“He was not the kind of guy to hang out at Cedar [Tavern],” Burchett-Lere says, referring to the Greenwich Village bar that was popular with New York’s avant-garde artists and writers. Francis spent little time in New York. “He was more interested in the Parisian cafés, and he liked being with authors. He was well-read on so many subjects. He could talk about anything.”
But it’s Francis’ common ground of humanity that people still relate to, Burchett-Lere says. “There’s something about his paintings that invites you in to have a dialog with them. What’s fascinating is when you pair a large painting like A Whirling Square with a small one, and both have an equal intensity of feeling and involvement. They hold up to each other.”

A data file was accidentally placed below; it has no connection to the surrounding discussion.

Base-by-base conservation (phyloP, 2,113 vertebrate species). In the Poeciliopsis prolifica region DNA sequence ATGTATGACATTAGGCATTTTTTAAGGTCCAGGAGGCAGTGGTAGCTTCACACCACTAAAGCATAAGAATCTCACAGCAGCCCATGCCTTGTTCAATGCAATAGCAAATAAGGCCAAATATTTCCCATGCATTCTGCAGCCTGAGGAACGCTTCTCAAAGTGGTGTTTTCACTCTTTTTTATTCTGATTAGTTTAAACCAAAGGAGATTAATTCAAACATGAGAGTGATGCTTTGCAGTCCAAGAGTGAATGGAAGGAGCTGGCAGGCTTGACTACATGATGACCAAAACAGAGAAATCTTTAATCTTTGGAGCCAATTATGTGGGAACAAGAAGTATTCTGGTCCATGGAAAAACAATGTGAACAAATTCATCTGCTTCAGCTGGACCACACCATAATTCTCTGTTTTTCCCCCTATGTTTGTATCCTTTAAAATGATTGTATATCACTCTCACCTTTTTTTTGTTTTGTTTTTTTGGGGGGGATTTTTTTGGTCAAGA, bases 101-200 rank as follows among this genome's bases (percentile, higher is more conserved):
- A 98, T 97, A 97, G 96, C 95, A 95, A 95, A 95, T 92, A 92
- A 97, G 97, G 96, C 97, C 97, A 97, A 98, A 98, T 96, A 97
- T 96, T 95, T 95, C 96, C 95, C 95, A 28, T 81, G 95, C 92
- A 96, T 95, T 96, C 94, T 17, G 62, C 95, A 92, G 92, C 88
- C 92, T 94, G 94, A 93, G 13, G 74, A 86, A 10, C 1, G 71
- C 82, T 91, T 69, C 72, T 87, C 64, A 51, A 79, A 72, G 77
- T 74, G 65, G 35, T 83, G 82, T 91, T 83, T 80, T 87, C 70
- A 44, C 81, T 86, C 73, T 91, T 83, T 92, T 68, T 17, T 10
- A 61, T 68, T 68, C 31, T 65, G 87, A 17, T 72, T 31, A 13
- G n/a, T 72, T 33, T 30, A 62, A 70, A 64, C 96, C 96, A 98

Ultimately, Francis’ paintings are about the sublime, and that’s what continues to capture his viewers’ imagination.